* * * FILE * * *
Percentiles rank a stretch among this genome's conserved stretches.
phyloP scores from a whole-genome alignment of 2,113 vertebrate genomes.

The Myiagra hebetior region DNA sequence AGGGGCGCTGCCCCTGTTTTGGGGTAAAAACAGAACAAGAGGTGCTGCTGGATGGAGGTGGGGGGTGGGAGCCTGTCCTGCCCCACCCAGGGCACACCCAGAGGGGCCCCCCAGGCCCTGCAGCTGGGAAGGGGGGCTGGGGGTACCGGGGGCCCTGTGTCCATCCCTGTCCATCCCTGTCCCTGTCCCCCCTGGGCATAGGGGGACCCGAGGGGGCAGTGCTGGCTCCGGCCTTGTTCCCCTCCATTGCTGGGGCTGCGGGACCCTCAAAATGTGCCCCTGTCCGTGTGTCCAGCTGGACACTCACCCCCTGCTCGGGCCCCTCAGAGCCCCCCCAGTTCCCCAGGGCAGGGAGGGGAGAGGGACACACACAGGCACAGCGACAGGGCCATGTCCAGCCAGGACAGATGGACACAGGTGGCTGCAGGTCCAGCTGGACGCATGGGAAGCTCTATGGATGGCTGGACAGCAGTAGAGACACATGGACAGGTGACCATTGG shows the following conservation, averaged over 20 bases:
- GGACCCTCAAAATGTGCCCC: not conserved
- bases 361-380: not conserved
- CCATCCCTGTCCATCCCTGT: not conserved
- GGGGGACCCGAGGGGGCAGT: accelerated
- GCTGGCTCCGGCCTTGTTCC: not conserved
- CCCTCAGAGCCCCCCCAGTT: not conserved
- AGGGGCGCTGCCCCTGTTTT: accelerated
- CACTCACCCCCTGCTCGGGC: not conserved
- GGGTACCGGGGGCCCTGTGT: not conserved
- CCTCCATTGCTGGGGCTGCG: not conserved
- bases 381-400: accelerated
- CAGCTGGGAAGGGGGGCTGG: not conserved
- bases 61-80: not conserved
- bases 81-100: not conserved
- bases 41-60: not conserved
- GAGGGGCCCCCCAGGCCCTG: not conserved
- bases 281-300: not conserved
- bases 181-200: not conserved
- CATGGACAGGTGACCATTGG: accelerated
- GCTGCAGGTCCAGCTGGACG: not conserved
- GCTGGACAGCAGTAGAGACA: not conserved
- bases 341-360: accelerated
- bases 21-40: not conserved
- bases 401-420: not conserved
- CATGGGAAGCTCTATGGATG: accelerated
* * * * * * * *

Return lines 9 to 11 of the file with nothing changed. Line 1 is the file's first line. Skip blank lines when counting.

- CCCTCAGAGCCCCCCCAGTT: not conserved
- AGGGGCGCTGCCCCTGTTTT: accelerated
- CACTCACCCCCTGCTCGGGC: not conserved